Ocean Springs Neurosciences

7 Myths About Physical Therapy

 

People everywhere are experiencing the transformative effect physical therapy can have on their daily lives. In fact, as experts in the way the body moves, physical therapists help people of all ages and abilities reduce pain, improve or restore mobility, and stay active and fit throughout life. But there are some common misconceptions that often discourage people from visiting a physical therapist.

It’s time to debunk 7 common myths about physical therapy:

1. Myth: I need a referral to see a physical therapist.

Fact: A recent survey by the American Physical Therapy Association (APTA) revealed 70% of people think a referral or prescription is required for evaluation by a physical therapist. However, all 50 states and the District of Columbia (DC) allow patients to be evaluated by a physical therapist without a physician’s prior referral. In addition, 49 states and DC allow for some form of treatment or intervention without a physician referral or prescription (Michigan being the exception). On January 1, 2015, patients in Michigan will be able to do so, as well. Some states have restrictions about the treatment a physical therapist can provide without a physician referral. Check out APTA’s direct access summary chart (.pdf) to see the restrictions in your state.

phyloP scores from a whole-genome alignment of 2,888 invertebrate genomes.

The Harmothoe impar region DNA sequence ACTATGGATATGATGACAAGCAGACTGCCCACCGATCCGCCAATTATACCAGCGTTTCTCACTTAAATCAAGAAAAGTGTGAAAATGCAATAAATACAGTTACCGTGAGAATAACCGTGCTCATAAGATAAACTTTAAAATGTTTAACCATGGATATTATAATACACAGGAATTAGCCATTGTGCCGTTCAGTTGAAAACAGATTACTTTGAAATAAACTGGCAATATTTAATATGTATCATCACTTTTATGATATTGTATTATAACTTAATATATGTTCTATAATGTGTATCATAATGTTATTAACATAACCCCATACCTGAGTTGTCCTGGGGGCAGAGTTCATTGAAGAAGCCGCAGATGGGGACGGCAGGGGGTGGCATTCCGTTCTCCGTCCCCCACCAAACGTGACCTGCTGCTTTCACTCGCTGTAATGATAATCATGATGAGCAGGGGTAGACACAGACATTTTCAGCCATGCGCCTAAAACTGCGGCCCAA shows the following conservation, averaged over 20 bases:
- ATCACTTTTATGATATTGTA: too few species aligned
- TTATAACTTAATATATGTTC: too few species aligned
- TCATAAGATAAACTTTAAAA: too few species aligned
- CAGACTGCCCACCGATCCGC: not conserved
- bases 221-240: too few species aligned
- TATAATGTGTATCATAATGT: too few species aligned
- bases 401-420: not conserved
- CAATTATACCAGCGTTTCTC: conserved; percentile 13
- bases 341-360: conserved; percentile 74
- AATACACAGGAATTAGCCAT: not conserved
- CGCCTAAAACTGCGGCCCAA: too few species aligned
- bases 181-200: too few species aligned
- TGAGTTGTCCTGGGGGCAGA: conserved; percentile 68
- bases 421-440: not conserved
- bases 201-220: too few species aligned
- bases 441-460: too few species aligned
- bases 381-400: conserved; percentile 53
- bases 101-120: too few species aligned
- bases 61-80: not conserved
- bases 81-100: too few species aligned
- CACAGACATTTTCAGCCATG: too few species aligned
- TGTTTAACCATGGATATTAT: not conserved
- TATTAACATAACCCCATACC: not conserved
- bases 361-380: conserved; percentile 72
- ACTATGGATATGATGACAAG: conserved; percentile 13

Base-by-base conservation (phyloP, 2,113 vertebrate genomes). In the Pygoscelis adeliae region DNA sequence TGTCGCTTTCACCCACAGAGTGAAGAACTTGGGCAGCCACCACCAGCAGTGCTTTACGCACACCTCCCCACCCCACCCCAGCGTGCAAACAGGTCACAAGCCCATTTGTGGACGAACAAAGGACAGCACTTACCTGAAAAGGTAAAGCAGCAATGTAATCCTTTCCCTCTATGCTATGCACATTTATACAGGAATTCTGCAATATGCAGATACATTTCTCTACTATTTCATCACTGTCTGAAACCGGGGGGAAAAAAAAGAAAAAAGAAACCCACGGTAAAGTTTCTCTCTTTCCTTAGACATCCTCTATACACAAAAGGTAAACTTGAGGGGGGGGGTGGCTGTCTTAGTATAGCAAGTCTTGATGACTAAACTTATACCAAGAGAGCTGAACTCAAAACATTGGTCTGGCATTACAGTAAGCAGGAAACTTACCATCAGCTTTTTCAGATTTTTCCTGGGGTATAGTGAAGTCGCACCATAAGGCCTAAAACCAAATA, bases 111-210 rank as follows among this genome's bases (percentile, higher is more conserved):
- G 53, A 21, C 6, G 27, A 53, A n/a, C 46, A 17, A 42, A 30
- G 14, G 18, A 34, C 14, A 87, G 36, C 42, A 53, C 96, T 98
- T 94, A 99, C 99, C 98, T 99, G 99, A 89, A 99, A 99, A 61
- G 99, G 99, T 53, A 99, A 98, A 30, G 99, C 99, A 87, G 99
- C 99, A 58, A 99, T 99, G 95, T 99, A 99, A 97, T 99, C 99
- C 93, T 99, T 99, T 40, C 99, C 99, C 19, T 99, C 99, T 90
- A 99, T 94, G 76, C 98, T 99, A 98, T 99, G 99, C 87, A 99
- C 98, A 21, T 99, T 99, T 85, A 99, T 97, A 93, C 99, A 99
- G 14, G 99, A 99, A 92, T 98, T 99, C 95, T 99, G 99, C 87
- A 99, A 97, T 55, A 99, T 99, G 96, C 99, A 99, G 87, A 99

2. Myth: Physical therapy is painful.

Fact: Physical therapists seek to minimize your pain and discomfort—including chronic or long-term pain. They work within your pain threshold to help you heal, and restore movement and function. The survey found that although 71% of people who have never visited a physical therapist think physical therapy is painful, that number significantly decreases among patients who have seen a physical therapist in the past year.

3. Myth: Physical therapy is only for injuries and accidents.

Fact: Physical therapists do a lot more than just stretch or strengthen weak muscles after an injury or surgery. They are skilled at evaluating and diagnosing potential problems before they lead to more serious injuries or disabling conditions—from carpal tunnel syndrome and frozen shoulder, to chronic headaches and lower back pain, to name a few.